There are nearly 100 golf courses in our area and the majority of those courses are open to the public. That's unlike many communities where public play is limited to one or two municipal courses and in some cases membership in a country club is the only option for a round of golf.
The city of Myrtle Beach is trying to decide what to do with its Whispering Pines golf facility. Since taking over the course from the Air Force it has struggled and has been a drain on city resources. However, there was hope that the improved visibility and access from the extension of Harrleson Boulevard and the new airport would help turn things around. It hasn't happened.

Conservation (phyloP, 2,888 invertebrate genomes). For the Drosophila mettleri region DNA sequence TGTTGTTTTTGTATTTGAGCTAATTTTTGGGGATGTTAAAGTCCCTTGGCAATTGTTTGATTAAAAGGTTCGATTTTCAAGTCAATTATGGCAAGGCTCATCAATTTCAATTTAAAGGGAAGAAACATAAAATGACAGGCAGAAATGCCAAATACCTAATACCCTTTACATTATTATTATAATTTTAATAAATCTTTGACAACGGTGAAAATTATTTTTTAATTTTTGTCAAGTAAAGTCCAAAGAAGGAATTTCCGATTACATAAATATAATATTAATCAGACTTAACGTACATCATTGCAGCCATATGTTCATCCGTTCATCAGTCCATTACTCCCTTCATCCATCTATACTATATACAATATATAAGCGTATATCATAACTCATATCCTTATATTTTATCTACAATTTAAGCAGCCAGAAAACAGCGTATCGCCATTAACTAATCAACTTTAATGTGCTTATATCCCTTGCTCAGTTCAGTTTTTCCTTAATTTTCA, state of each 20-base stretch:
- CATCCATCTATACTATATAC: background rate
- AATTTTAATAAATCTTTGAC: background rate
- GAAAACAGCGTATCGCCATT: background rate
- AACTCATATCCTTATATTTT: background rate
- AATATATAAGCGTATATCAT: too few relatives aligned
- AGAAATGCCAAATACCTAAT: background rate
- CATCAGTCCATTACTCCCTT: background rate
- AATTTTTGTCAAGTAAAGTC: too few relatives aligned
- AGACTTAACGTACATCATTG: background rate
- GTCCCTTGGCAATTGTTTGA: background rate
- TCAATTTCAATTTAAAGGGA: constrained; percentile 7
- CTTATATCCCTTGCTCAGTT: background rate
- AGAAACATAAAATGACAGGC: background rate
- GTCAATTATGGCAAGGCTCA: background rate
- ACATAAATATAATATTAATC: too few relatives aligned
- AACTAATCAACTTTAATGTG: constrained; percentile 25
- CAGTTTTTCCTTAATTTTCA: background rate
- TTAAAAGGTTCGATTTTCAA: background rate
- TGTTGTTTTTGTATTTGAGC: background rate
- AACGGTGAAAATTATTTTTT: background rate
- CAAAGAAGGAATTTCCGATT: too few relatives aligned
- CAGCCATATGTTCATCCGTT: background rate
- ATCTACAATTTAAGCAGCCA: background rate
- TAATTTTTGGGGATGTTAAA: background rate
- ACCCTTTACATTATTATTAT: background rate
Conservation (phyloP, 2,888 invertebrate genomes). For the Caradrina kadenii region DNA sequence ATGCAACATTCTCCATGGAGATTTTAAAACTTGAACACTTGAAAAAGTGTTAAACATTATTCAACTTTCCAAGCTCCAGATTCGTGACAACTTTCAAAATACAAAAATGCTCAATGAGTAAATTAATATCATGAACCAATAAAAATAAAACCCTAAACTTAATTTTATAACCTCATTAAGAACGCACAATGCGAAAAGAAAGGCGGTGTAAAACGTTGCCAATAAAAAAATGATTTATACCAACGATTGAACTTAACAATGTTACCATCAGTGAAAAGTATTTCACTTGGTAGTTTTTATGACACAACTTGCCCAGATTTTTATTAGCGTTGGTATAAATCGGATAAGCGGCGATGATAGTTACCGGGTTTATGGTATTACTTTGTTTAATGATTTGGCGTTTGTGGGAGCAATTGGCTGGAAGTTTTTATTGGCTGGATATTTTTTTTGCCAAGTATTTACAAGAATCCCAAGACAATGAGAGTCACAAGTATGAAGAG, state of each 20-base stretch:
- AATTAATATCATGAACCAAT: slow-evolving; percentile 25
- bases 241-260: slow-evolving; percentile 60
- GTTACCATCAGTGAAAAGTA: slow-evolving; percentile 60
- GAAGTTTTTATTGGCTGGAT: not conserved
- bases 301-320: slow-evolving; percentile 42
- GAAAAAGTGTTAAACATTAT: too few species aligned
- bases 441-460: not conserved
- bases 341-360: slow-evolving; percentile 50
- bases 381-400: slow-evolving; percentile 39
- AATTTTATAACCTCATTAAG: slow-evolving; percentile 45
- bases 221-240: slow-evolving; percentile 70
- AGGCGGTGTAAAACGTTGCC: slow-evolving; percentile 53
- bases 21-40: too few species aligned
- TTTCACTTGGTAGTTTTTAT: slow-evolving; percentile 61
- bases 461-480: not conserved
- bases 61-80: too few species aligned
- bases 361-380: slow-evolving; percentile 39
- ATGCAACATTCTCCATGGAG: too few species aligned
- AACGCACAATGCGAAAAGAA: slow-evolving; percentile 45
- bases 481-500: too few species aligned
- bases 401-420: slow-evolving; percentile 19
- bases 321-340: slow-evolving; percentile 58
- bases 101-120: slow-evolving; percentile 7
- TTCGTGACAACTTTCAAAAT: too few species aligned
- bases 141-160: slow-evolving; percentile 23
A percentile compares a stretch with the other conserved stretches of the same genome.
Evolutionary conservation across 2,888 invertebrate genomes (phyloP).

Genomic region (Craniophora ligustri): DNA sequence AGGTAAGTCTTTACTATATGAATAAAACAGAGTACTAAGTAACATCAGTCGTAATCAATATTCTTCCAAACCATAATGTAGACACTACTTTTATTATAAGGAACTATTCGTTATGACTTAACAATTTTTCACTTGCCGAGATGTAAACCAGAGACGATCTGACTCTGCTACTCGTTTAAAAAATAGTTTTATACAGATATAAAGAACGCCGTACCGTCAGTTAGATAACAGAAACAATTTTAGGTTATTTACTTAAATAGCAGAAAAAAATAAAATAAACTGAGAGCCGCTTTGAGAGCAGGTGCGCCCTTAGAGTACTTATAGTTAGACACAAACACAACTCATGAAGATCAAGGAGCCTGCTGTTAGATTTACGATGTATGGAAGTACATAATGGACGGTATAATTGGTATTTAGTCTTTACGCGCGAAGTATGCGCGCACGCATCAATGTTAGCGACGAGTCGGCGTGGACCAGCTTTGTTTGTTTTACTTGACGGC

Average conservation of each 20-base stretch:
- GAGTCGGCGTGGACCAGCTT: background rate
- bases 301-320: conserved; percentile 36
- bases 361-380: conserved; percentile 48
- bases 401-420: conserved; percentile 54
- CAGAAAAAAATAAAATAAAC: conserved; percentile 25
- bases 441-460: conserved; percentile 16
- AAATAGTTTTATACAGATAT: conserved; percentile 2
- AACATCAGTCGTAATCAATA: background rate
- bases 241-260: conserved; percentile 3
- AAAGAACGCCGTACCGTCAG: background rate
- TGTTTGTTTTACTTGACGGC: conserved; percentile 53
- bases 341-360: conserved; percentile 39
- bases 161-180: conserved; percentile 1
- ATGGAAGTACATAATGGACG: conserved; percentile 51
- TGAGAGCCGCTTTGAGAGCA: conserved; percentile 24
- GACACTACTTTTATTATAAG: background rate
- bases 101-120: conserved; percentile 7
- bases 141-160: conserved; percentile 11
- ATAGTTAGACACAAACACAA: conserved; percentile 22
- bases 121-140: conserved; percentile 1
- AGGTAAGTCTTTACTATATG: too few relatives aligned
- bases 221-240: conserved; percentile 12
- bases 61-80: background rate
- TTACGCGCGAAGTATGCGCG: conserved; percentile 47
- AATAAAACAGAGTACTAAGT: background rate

Since the Grand Strand is not like most areas with few public play options, it's time for the city to use the land for something more productive. And that doesn't mean reducing the size of the facility to 9 holes and opening a lighted driving range. In fact, re-purposing the entire operation will actually improve the golf economy as a whole because most of those rounds will shift to other facilities. Closing the course and redeveloping the land to grow other areas of sports tourism is the right thing to do.
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